By David Enna, Tipswatch.com
The U.S. Treasury just reported that its offering of $15 billion in a reopened 10-year TIPS — CUSIP 91282CGK1 — generated a real yield to maturity of 1.182%, a bit higher than expected.
This TIPS has a coupon rate of 1.125%, and it was trading on the secondary market with a real yield of 1.15% in the hour before the auction closed. So it looks like demand was weak for this offering. The bid-t0-cover ratio was 2.28, well below the originating auction’s 2.79 on Jan. 19, 2023. That January auction drew high demand; but demand for this reopening looks pretty weak.
Here is a chart of the 10-year real yield over the last 13 years, showing that today’s yields remain high based on historical trends:
This TIPS will have an inflation index of 1.00409 on the settlement date of March 31. Investors paid an unadjusted price of about 99.473545 for $100 of par value. The adjusted price, which includes the inflation accrual, was 99.880392.
This means an $10,000 par investment in this TIPS was actually purchasing $10,040.90 of principal, at a cost of $9,988.04. One positive point is that investors paid below par value for a higher amount of principal. The value of a TIPS investment can never fall below par value at maturity, even in a time of severe deflation.
Plus, this TIPS will pay a coupon rate of 1.125% for the next 10 years.
Inflation breakeven rate
At the auction’s close, a 10-year nominal Treasury note was yielding 3.44%, creating an inflation breakeven rate of 2.26% for this reopened TIPS. This looks like a reasonable number, a bit below most recent auctions of this term.
Here is the trend in the 10-year inflation breakeven rate over the last 13 years, showing the recent decline in inflation expectations as the Federal Reserve continues increasing short-term interest rates:
I arrived at a hotel in Athens, Greece, about 10 minutes before this auction closed. I am pleased I was able to post this abbreviated version of my usual auction report. Now I am off to dinner (it is 7 p.m. Athens time.) If you invested in this TIPS, please post your reactions and thoughts in the comments section below.
From today’s Reuters report:
The Treasury Department saw slightly soft demand for a $15 billion sale of 10-year Treasury Inflation-Protected Securities (TIPS) on Thursday. The debt sold at a high yield of 1.182%. Demand was below its recent average at 2.28 times the amount on offer.
Here is a recent history of auctions of this term:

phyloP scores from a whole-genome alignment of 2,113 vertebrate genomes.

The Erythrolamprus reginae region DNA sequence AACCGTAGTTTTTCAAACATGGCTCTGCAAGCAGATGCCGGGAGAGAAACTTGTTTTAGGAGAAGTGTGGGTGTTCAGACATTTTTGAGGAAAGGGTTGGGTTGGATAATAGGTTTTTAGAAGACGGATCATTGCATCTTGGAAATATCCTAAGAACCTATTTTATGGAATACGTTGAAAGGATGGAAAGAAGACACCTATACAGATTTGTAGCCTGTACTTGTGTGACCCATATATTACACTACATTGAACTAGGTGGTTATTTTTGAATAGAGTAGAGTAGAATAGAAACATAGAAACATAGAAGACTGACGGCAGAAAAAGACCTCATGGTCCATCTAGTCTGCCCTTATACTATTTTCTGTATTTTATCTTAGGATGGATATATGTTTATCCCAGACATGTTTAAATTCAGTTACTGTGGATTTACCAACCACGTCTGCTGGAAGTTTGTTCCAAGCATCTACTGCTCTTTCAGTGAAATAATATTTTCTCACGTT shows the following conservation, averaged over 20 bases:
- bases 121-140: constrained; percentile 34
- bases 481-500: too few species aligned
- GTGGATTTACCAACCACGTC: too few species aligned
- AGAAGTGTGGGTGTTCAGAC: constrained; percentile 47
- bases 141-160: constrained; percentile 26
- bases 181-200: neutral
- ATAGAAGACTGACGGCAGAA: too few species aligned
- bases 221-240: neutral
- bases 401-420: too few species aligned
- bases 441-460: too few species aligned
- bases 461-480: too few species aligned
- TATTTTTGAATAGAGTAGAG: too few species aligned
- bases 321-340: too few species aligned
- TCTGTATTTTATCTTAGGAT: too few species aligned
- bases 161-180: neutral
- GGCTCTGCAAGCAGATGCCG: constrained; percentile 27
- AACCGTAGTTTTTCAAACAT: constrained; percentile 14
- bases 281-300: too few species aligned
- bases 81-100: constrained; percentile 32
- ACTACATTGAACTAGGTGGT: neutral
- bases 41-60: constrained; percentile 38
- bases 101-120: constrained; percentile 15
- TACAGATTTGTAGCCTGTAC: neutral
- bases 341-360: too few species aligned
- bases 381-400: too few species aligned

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Feel free to post comments or questions below. If it is your first-ever comment, it will have to wait for moderation. After that, your comments will automatically appear.Please stay on topic and avoid political tirades.
David Enna is a financial journalist, not a financial adviser. He is not selling or profiting from any investment discussed. I Bonds and TIPS are not “get rich” investments; they are best used for capital preservation and inflation protection. They can be purchased through the Treasury or other providers without fees, commissions or carrying charges. Please do your own research before investing.
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“I Bonds purchased before May 1 will offer an annual return of 5.34%”. Should this not be 5.41%? (1+.0689/2)(1+.0379/2)
I suppose technically it is 5.40% due to the weird $25 rounding rules.
But my point is that the rate for one year is
(1+r1/2)(1+r2/2) – 1
r1/2 + r2/2
(in both cases r1 and r2 are decimal representations of the rates as is the result)
because of the compounding between six month periods.
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I purchased this at the original auction in January, and was quite pleased. Now I have the upcoming 5-yr TIPS auction on my watchlist for April. Another Treasury investment that I’d like to see more media coverage on is MBS. Supposedly they average about .50 bps more than nominal Treasurys, and are attractively priced right now. I know it’s off your beaten path, but I would love to see you author a primer on MBS. Thanks again for all your dedication to us retail investors!